Civil Rights

Conference addresses racial equity and social justice issues for second year

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As a leader with the ABA Section of Civil Rights and Social Justice, Engy Abdelkader has worked for several years to design and implement programming that raises awareness of racial equity and social justice issues.

Last year, in the months ahead of the U.S. presidential election, she realized it was also important to convene individuals from diverse disciplines and communities to discuss solutions to problems that are especially pernicious to racial and ethnic minority groups.

Abdelkader helped create a Social Justice Policy Summit, a free two-day conference that was held in December 2020 and will return on Dec. 8 and 9. Hosted by the Section of Civil Rights and Social Justice’s Rights of Immigrants Committee and the Coalition on Racial and Ethnic Justice, it will explore interpersonal, structural and institutionalized discrimination and how to achieve necessary reforms in the new administration.

“This is the second time we’ll be doing it, and the common theme is that it focuses on these cutting-edge legal issues that have a racial and ethnic justice tinge,” says Abdelkader, a visiting assistant professor at Mitchell Hamline School of Law in St. Paul, Minnesota. “We brought together some of the foremost subject matter experts in each of these respective areas who can help innovate practical, community-driven policy solutions.”

EngyEngy Abdelkader.

Abdelkader, who serves as a member of both the Section of Civil Rights and Social Justice Council and the Coalition on Racial and Ethnic Justice, will moderate all five programs at this year’s policy summit.

On Dec. 8, the “Legislative Backlash: Anti-Protest Bills, Voter Suppression Laws and Critical Race Theory” panel will examine numerous bills legislators have introduced in response to recent Black Lives Matter demonstrations and Democratic victories. It will also review proposals to restrict education on racism.

Wendy Weiser, the vice president of the Democracy Program at the Brennan Center for Justice at New York University School of Law, will join the panel to speak about voting rights issues. She and her colleagues have been tracking efforts to restrict voting access for the past decade, and Weiser says one-third of laws that make it harder for people of color to participate in elections were passed in 2021 alone.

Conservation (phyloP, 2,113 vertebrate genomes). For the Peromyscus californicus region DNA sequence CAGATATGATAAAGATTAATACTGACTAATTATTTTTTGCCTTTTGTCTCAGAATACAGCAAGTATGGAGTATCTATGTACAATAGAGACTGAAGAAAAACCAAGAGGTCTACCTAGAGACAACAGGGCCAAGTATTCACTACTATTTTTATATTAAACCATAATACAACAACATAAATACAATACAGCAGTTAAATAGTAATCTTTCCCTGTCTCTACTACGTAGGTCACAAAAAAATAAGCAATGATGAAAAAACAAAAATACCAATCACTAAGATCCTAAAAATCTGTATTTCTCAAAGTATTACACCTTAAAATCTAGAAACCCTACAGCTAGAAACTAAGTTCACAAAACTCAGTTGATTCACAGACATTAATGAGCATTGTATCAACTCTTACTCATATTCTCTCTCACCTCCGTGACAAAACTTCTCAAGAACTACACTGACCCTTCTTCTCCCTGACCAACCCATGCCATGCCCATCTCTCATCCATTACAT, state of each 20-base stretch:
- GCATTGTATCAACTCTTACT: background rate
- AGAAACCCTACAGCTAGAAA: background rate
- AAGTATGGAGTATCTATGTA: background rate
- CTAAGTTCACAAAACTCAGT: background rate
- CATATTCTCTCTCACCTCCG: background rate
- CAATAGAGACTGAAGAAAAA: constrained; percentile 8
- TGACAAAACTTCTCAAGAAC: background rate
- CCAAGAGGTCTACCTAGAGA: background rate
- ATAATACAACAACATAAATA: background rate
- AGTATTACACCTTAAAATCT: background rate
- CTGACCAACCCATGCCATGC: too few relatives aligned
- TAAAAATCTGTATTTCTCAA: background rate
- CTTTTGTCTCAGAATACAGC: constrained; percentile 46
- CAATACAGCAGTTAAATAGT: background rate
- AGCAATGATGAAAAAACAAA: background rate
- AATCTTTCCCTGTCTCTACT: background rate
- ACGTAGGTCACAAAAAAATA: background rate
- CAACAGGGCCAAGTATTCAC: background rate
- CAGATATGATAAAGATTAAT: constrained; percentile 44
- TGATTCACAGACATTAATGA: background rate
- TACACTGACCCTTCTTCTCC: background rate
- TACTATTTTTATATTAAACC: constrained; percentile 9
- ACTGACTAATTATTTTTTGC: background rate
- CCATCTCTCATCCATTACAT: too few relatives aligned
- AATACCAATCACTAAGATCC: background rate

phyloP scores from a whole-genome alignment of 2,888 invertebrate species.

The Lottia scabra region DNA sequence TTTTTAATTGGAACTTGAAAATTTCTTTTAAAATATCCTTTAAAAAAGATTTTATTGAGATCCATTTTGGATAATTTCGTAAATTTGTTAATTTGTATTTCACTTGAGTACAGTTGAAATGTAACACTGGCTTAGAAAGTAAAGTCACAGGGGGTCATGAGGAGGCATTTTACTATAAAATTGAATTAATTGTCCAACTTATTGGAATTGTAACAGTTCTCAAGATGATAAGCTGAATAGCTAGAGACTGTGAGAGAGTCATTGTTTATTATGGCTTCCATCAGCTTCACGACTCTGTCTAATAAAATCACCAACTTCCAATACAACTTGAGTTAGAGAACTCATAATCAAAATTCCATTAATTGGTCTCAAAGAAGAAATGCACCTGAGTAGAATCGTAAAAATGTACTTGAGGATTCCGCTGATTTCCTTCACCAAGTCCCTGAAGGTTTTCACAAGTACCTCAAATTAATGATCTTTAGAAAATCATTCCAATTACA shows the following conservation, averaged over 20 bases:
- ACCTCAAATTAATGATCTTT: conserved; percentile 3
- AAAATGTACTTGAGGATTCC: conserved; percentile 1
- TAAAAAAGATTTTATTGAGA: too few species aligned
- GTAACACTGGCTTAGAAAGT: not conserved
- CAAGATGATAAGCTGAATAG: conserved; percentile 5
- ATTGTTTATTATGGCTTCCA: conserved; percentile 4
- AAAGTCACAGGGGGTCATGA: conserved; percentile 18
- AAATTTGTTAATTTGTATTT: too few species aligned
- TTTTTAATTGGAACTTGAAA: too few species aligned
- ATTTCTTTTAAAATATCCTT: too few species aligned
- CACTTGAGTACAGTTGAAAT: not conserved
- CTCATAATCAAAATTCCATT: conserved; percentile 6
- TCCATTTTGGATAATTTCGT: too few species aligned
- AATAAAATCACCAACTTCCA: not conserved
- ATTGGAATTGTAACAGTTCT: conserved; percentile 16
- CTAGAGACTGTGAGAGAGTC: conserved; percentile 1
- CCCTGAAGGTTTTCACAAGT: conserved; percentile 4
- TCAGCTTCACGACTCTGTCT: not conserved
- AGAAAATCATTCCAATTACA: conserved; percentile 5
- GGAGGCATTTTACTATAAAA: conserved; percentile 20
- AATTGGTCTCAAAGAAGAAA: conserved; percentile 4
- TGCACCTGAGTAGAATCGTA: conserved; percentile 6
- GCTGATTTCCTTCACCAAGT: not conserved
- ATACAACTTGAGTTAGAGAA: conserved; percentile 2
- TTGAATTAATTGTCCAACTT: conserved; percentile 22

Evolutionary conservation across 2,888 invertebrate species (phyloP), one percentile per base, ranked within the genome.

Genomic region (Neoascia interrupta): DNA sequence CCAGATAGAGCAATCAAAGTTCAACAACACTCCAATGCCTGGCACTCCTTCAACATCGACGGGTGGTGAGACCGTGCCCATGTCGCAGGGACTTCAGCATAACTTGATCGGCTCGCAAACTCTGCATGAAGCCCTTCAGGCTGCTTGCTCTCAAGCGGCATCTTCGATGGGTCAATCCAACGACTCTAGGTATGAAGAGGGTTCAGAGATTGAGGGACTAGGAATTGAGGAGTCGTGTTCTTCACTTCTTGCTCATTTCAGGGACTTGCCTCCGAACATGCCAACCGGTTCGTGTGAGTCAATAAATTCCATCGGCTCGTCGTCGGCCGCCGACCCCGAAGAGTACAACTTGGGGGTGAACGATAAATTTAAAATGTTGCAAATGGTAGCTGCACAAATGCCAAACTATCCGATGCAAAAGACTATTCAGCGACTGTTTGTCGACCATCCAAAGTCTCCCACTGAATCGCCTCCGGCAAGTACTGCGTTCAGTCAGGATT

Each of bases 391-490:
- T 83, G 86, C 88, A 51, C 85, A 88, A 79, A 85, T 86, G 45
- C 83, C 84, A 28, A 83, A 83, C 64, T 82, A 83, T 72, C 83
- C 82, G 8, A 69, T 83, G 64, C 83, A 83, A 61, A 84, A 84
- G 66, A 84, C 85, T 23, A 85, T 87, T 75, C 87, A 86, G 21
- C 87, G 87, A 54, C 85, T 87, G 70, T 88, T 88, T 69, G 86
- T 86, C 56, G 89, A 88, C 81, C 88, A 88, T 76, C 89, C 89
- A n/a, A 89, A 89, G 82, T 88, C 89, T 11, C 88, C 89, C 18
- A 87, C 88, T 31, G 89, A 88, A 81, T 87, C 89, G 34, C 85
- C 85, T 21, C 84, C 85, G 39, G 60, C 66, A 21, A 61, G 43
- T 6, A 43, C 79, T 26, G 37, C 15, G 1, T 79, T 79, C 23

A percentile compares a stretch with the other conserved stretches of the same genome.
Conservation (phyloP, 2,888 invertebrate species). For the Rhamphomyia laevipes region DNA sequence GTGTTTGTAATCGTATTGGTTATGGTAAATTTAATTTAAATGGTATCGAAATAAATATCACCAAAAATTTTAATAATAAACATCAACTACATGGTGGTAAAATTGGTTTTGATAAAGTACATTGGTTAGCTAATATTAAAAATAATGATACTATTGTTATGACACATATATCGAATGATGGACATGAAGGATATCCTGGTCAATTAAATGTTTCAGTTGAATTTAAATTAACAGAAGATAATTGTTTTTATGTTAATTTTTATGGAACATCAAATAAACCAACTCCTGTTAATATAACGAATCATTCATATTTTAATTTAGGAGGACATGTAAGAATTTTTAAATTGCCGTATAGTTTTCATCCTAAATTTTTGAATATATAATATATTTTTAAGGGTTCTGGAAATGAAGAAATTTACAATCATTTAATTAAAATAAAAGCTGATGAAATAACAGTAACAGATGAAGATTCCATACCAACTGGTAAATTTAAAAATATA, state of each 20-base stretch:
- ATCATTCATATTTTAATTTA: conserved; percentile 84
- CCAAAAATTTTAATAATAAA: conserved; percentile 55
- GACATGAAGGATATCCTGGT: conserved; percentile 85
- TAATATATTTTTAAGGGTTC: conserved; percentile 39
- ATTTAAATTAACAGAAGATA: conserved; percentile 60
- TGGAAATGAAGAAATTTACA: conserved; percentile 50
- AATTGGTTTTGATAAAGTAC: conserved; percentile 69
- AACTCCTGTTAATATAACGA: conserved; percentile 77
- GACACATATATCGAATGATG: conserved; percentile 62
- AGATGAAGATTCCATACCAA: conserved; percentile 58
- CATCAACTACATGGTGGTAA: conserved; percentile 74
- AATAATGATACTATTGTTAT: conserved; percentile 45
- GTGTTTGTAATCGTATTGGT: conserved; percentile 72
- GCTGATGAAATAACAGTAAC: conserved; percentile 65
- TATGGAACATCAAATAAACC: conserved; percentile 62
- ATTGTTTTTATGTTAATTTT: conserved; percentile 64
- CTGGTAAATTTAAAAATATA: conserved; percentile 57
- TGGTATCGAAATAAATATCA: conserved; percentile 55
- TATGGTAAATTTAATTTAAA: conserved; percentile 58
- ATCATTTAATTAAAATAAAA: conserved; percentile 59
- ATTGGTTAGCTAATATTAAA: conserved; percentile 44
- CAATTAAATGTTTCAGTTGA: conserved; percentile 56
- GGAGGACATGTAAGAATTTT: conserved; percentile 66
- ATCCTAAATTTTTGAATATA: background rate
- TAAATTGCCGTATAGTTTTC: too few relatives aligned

Weiser will discuss gerrymandering and other threats to voting access as well as potential solutions to these problems. She says this includes the Freedom to Vote Act, a comprehensive bill introduced in the U.S. Senate in September that aims to strengthen voting rights and overhaul the election system.

WendyWendy Weiser. Photo courtesy of the Brennan Center for Justice.

“This is so fundamental to not just the health of our democracy and our country, but to who we are as a nation,” Weiser says. “In that way, this is an important thing for all of us to engage in, but I do think lawyers have a special responsibility here to safeguard not just the Constitution but also the rule of law.

“These threats to voting rights, these threats of election sabotage are also threats to the rule of law, to basic principles of fairness and fair ground rules that we can rely on and that are respected.”

The other programs on the first day of the conference will be “Ensuring Accountability: Are Corporations Funding Insurrections or Just Bad Political Candidates?” a panel exploring whether corporate giving to political candidates undermines democracy; and “Must All Terrorists Be Black and Brown? Let’s Discuss White Supremacy and National Security,” a panel addressing why Black and brown communities are often connected to terrorism and how to combat the phenomenon.

The first program on Dec. 9 will be “Policy Update: Where Are We on Immigration?” a roundtable in which panelists will discuss recent developments in immigration and what else needs to happen in the coming years.

The policy summit’s final program, “Guantanamo Bay, Torture and Drones: Are We Countering Violent Extremism … or Fueling It?” will address the debate around the efficacy of U.S. counterterrorism efforts. One of the panelists, Michel Paradis, a senior attorney with the U.S. Department of Defense’s Military Commissions Defense Organization, will share his experience representing detainees held in Guantanamo Bay, Cuba.

He contends that the trauma the nation experienced after the Sept. 11 attacks remains unresolved two decades later, largely because of widespread government-sanctioned use of torture in its detention facilities, including Guantanamo Bay.

MichelMichel Paradis. Photo by Lawrence Hurley.

“It’s incredibly important that we never take for granted this shift that Sept. 11 and the global war on terrorism have caused, and that people pay attention to the effect that continues to have,” says Paradis, who is also a lecturer in law at Columbia Law School. “We need to figure out a way in which the country can regain a sense of its moral standing in the world and learn from its mistakes, as many other countries have had to do over the centuries.

“Until we have a reckoning about the legacy of torture and everything that still persists in Guantanamo, I don’t think we’ll be able to have that recalibration of the country.”

The policy summit’s co-sponsors include several ABA entities, including the Center for Human Rights and Center for Public Interest Law, as well as the African American Policy Forum.

Registration information and additional details can be found on the Social Justice Policy Summit website.

See also: “Conference brings together panelists to discuss ensuring a better tomorrow for all”

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